In addition to encouraging creative thinking and growth mindset, Utopia Village afforded students the opportunity to practice how to cohesively organize and share their ideas. They did this by presenting their structures during our school Showcase, where mentors and students go around asking our young designers the reasoning behind their design choices. It was remarkable seeing the students explain their decisions and present their ideas. Well done to all those who participated and helped!


Mock Trial 
“One skill emphasized in the 7th grade curriculum is the ability to see multiple perspectives on a topic. Preparing a legal case [for mock trial] necessitates really understanding both sides of the dispute.” – Wendy Ewbank, Social/Global Studies Teacher

If you were to ask any SGS Alum about their most memorable experience at SGS, odds are they would say the 7th grade mock trial. In this demanding and highly engaging two-week “Law School” intensive, students learn the steps in a trial, analyze facts and witness statements, come up with a theory of the case and work collaboratively on a prosecution or defense team. At the end, they present their cases before a real judge and live jury of parent volunteers!

Wendy Ewbank, our illustrious social/global studies teacher, wrote an amazing piece on how students learn our justice system first-hand by participating in this intensive. You can read it HERE

It’s no surprise that an immense amount of learning and teamwork takes place; but, what may not be known is the sheer amount of community power it takes to pull this off. This year – and every year – families, judges, and high school students rally together and help make this event happen. Gabbi Robbins, one of the volunteers, co-captains of the Franklin High School mock trial team, and SGS Alum, stated: 

“Being at SGS doing Mock trial in 7th grade really ignited my passion for law, so much so that I’m considering going to law school now – and so it means a lot to come back and start that experience for these 7th graders. I hope that as they move on, they know not only can they pursue law but they can pursue anything if they work hard enough.” - Gabi Robbins, SGS Alum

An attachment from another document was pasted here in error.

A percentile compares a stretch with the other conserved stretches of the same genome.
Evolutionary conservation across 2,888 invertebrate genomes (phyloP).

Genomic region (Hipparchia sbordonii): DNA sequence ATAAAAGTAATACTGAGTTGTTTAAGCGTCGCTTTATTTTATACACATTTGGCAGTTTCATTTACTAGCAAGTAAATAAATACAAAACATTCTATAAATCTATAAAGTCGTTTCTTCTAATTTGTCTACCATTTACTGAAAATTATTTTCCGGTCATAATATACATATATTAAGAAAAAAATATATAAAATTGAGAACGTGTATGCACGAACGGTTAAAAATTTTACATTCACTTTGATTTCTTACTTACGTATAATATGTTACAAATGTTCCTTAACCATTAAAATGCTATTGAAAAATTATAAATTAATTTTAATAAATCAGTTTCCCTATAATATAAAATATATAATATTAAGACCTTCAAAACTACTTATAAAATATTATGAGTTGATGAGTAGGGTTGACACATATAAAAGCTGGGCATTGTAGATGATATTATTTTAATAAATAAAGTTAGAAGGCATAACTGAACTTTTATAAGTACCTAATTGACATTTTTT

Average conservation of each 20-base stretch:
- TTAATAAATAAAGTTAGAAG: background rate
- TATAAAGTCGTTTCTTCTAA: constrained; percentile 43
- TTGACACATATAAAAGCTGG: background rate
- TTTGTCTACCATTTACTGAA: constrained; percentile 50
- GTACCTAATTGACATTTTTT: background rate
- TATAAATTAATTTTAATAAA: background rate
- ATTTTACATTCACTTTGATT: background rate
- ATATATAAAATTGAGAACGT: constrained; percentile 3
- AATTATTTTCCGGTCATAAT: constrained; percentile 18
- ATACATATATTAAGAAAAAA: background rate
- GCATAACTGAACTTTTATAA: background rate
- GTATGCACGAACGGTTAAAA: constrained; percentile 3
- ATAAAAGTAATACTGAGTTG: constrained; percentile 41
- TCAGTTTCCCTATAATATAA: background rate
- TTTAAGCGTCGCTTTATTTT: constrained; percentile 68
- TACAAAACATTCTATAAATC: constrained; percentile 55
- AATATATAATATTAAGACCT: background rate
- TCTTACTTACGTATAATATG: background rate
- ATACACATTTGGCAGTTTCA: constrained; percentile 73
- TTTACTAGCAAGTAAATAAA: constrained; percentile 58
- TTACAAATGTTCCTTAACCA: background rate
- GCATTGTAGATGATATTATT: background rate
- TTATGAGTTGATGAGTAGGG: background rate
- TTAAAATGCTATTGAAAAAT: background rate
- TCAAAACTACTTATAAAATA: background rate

A big, heartfelt thank you to all of the volunteers who helped make this a successful experience, one that is sure to be remembered by students and families for years to come. 

Narrative Game Design
Ever wondered what goes into creating a game? At first, it may sound simple, but upon deeper contemplation, a seemingly simple game can turn into a complex work of art. It involves story-telling, world-building, and the necessity of giving precise instructions. In Narrative Game Design, our 5th and 6th grade students delved into the world of game-making, exploring how to build narratives, create conflicts, write clear instructions, and, above all, the art of making games fun!

It seems one of the underlying themes in this intensive is that simplicity can be deceivingly complex. We had a chance to witness this concept in action in one of Ms. T's lessons. The task? Instruct Ms. T on how to put on a jacket exclusively through verbal communication. The primary objective of this lesson was to familiarize students with the intricacies of communication and equip them with the skills to deliver clear and cohesive instructions.

We were able to catch up with Ms. T, asking for more insight into the Narrative Game Design experience: 

“[In Narrative Game Design] We discussed aspects of both narrative and instructional writing, and designed their own narrative board games. Their games are set in worlds ranging from Miami Beach to haunted cabins to faraway planets.”


Located in the Central District, Seattle Girls' School is an independent school for girls and gender nonconforming students in grades 5-8. Our mission is to inspire and develop courageous leaders who think independently, work collaboratively, learn joyfully, and champion change.